In the substrata of yesterday’s blowup between Alex Rodriguez and A’s pitcher Dallas Braden—spurred when A-Rod crossed over the mound on his way back to first base after a foul ball—is the question about whether Braden even has the stature to challenge Rodriguez. (It’s been spurred in part by Rodriguez’s own comments: “I’ve never quite heard that, especially from a guy that has a handful of wins in his career. I thought he was talking to somebody else.”)
A reader of this blog commented, “Regardless of whether there is some unwritten rule . . . Braden’s reaction was over the top. Besides, doesn’t it break the unwritten rule that young players give deference to veterans superstars(?)”
There’s a valid point to this. Baseball is a game of hierarchy, from locker assignments to seating charts on team transportation to what a guy can get away with on the field. Without question, a lesser player trying to replicate the self-glorifying admiration provided by Barry Bonds for his own home runs would quickly be beaten down, be it physically or psychically—likely from the opposition and his own teammates.
And when a star’s path crosses that of a lesser player, Darwinism almost inevitably wins out: the big fish eats the little one.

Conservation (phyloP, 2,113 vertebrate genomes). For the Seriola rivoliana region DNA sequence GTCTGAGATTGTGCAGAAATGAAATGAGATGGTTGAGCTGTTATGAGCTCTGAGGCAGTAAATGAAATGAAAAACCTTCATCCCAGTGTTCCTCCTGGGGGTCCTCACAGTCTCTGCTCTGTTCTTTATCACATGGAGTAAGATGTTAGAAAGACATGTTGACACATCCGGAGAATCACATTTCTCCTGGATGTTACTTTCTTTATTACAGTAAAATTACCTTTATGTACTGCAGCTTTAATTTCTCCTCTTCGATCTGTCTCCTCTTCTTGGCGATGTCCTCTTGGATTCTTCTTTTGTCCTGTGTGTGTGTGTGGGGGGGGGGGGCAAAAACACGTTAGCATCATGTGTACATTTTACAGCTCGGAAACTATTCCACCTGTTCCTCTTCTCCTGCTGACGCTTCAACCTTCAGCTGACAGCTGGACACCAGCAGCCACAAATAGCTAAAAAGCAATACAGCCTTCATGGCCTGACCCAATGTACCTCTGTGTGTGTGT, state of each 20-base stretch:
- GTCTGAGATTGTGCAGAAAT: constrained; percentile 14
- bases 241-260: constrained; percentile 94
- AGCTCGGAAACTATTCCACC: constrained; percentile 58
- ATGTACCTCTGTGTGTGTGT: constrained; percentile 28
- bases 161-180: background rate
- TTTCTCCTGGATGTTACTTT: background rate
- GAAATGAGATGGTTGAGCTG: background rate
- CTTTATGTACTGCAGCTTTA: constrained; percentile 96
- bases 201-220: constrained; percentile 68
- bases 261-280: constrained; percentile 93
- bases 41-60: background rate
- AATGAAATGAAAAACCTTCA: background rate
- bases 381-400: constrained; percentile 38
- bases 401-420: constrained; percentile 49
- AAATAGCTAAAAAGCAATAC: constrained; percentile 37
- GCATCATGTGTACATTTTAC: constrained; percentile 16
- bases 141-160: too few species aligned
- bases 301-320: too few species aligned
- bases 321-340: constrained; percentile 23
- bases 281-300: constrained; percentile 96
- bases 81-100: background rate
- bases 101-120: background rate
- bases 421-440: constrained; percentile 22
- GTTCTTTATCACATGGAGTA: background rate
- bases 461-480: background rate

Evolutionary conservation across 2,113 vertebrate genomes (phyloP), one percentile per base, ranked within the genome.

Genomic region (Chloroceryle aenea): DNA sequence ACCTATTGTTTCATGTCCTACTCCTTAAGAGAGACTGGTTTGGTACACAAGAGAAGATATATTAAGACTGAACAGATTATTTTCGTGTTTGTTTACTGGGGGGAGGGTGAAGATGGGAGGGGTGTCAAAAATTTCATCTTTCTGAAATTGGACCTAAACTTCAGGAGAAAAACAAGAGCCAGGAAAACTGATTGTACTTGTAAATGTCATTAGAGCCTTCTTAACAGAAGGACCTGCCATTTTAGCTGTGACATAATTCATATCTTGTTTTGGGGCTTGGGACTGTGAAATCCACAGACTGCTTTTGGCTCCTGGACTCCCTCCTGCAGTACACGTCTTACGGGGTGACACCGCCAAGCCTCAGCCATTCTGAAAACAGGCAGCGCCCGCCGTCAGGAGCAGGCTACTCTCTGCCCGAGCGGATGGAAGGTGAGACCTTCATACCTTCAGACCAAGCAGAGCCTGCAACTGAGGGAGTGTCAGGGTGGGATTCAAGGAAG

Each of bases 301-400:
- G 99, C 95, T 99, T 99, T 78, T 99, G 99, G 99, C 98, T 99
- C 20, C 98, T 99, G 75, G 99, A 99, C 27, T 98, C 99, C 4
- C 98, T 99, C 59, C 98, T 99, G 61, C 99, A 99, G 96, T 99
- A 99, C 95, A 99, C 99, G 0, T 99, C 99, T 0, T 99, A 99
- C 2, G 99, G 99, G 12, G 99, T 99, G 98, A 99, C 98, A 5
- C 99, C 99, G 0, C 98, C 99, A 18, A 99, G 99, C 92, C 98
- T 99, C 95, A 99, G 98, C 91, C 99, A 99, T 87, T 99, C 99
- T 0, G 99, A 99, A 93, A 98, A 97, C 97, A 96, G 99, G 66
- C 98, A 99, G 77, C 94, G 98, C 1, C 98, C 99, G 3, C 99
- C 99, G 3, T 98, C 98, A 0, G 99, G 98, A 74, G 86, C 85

Except here. I’ve been exchanging e-mail about the topic with FanHouse’s Jeff Fletcher (who’s been giving this incident a good deal ofquality attention); I wrote this to him last night:
In general, there is a hierarchical structure to this type of thing. It’s partly what made Dickie Noles‘ flipping of George Brett in the ’80 World Series (remember that?) so brazen—unless a pitcher is a superstar himself, he has no business intentionally knocking down one of the five best third basemen of all time . . . and Noles wasn’t even a veteran, let alone a star.
But that standard doesn’t really apply here.
Noles’ move was all about intimidation and striking a tone. Braden’s motivation was strictly territorial. He made the point himself after the game, saying, “I don’t care if I’m Cy Young or the 25th man on a roster; if I’ve got the ball in my hand and I’m out there on that mound, that’s not your mound.”
And he’s right. The stature of those who hold real estate is less important than the fact that they hold it at all. That Braden went so far as to equate A-Rod’s move not just with personal disrespect, but disrespect for the entire A’s organization, also says a lot. It probably wasn’t even intentional, but Braden just gave his team the best pep talk it could ever hope for: We’re every bit as good as the Yankees, and they will not walk over us, literally or figuratively.
I might have a problem with a young hothead trying to intimidate a star, but that isn’t this. Braden wants only what’s rightfully his, and he has every right to do so.
Some across the blogosphere have portrayed Braden as an insolent punk, but as someone who has had many conversations with the guy, I can say that he’s one of the most thoughtful people in the game—a player who gets it in a sport where many people don’t.
Just because A-Rod didn’t know the rule doesn’t wipe it out of existence. Braden does know the rule, and is holding A-Rod to no less exacting a standard than he holds himself.